My Childhood Illness Came Back After 16 Years—And Almost Killed Me
A junior in college studying abroad in Spain could not figure out why she couldn't breathe, but a helpful mantra helped ease her anxiety.
Courtesy Cheyenne Buckingham
I was 20 years old, studying abroad in Spain in the midst of my junior year of college, when I nearly died. No one could figure out why I couldn’t breathe—I was on my own. I realized it was up to me to survive.
Gasping for air
A couple of weeks earlier, my only feelings were excitement and joy that I was going on a 29-day trip to Spain. Then, on Christmas Day in Seville, I left my host family’s home to go for a 30-minute walk along a beautiful bike path. It wasn’t too hot, yet I felt winded and my face was on fire. By the time I got back to my host family’s house, I was completely out of breath and my heart was racing. After ascending the several flights of stairs to my room, I collapsed on the hardwood floor, grasping at my throat and chest in an attempt to remove what felt like a hand squeezing my airway shut. I couldn’t tell whether it was anxiety or something physically wrong that was robbing me of air. I didn’t even have enough air to call for help.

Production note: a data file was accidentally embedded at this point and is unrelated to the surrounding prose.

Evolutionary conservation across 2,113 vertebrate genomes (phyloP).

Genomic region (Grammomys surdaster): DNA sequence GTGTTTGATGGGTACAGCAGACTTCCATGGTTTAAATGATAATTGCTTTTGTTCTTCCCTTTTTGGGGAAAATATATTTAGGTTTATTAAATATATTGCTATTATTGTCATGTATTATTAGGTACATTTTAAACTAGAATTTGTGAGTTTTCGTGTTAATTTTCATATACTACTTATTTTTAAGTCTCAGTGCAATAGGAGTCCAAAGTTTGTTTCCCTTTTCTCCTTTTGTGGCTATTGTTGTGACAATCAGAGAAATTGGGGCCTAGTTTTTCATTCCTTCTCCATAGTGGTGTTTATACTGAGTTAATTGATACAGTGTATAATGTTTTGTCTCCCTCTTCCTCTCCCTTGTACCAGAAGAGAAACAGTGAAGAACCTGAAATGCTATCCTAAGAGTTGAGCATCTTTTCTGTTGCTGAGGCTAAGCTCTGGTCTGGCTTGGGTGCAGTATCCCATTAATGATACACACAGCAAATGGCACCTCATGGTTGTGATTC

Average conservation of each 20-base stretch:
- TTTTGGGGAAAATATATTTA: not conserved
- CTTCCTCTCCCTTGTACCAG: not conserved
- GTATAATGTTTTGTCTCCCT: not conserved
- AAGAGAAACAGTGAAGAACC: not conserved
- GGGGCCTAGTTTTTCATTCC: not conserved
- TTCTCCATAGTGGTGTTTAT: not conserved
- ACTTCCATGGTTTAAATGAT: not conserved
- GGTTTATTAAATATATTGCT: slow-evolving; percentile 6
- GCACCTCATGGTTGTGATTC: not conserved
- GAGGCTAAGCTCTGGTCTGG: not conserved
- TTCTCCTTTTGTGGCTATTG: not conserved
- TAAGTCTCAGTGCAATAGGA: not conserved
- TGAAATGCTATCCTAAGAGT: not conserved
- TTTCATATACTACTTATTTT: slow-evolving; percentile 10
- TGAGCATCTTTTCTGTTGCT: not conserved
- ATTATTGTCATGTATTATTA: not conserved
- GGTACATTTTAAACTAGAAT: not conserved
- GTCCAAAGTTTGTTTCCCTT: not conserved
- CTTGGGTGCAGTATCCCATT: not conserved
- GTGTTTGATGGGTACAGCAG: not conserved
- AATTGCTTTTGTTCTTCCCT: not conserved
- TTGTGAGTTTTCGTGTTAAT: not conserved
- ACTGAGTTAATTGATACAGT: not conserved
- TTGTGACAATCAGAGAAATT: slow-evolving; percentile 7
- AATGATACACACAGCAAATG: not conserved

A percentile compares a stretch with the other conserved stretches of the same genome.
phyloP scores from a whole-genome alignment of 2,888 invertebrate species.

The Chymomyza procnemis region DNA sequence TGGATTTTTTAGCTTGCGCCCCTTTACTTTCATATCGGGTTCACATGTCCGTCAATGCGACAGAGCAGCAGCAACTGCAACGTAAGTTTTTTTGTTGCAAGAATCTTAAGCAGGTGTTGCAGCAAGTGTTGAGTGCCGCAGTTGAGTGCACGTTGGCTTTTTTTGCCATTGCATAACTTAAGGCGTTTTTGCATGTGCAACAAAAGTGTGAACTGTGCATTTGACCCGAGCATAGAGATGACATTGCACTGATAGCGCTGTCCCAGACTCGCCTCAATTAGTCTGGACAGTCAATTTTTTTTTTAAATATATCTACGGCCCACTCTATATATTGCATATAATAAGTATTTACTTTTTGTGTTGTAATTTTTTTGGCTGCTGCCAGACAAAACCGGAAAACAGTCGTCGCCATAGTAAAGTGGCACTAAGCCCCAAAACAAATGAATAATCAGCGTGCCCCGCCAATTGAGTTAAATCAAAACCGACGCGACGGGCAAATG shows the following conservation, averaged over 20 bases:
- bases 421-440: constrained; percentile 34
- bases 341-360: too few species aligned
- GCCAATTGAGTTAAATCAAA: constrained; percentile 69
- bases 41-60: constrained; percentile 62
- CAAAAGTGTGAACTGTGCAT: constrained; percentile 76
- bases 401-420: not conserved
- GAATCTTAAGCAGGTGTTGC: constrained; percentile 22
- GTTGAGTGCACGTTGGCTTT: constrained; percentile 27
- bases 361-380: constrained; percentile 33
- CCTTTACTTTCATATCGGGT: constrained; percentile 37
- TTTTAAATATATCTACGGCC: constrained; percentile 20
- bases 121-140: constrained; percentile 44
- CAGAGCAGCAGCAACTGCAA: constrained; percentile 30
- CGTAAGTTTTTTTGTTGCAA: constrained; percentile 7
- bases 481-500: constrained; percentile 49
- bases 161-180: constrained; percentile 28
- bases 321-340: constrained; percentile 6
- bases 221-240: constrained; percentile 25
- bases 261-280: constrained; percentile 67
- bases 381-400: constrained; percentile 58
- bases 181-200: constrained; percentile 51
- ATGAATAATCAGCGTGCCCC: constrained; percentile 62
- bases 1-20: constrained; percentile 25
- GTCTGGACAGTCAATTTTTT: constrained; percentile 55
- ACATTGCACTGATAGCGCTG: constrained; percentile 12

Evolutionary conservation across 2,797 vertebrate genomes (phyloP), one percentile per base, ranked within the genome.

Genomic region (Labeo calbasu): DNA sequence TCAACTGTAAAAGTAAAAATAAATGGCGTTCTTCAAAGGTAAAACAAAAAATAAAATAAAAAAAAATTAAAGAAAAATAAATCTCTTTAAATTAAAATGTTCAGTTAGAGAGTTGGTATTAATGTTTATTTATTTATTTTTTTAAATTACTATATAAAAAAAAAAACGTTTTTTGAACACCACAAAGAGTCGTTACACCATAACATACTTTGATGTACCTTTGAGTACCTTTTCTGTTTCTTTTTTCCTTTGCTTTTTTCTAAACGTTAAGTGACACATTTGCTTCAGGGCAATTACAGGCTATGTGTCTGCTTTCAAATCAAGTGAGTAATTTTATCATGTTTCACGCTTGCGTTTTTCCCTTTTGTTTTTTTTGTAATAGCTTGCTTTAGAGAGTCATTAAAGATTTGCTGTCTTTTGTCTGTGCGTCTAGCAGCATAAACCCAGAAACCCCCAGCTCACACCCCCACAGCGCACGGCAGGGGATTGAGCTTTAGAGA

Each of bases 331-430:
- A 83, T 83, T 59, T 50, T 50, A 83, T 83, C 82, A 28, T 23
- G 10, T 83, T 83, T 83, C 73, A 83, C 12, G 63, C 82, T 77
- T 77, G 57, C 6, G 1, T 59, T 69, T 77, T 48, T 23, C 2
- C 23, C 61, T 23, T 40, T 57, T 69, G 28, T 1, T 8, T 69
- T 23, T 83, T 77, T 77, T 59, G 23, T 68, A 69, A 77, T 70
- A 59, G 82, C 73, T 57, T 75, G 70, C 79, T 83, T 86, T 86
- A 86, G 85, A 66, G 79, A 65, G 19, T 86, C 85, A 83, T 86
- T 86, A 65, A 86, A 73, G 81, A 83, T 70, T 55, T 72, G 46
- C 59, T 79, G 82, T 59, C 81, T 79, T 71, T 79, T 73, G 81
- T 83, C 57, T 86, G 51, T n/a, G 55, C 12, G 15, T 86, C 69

The power of breath and mantra
I started chanting a mantra as I pressed my cheek to the cold floor, hoping that a trace of oxygen would slip through the strawlike opening in my throat. I began repeating to myself, “You are strong and you are calm,” over and over again until I started to get more air into my lungs. Realizing that fear and helplessness were taking over, I used the mantra to establish control. I pledged that anxiety would not win this battle. I began taking small breaths: Inhaling, 1, 2; exhaling, 1, 2 (something I’ve learned from yoga). Here are some tips for healthy breathing.
Bronchitis versus asthma
An hour later, I regained a somewhat normal breathing rhythm, enough to call my translator and ask for help. After a steroid shot in the butt, an overdose from an inhaler, and a chest X-ray, all the doctor could tell me was, “Tienes bronquitis” (“You have bronchitis”). All I could think was that there’s no way bronchitis prompts that kind of reaction.
I wouldn’t learn until nearly three months later, back in the U.S., that I had experienced a severe asthma attack. My mother remembered that I had it as an infant; a doctor confirmed that my asthma had returned. Here are the 7 signs of asthma you ignore.
Asthma and bronchitis can both cause similar symptoms, ranging from shortness of breath to tightness in the chest. However, unlike asthma, if you have bronchitis, you’ll likely experience a lower fever, chills, and body aches. Visit the National Heart, Lung, and Blood Institute to learn more about the differences between bronchitis and asthma.
Looking back on that day, I have no idea how I was able to stay calm, but my reaction saved my life. Giving in to anxiety would have further tightened my airways; by integrating my yoga breathing exercises, I got through. It’s a lesson I carry with me through life: Relax, don’t give in to fear, and just breathe.
You can use these 11 tips for managing anxiety and panic disorders, to help manage your breathing if you’re ever in a similar situation.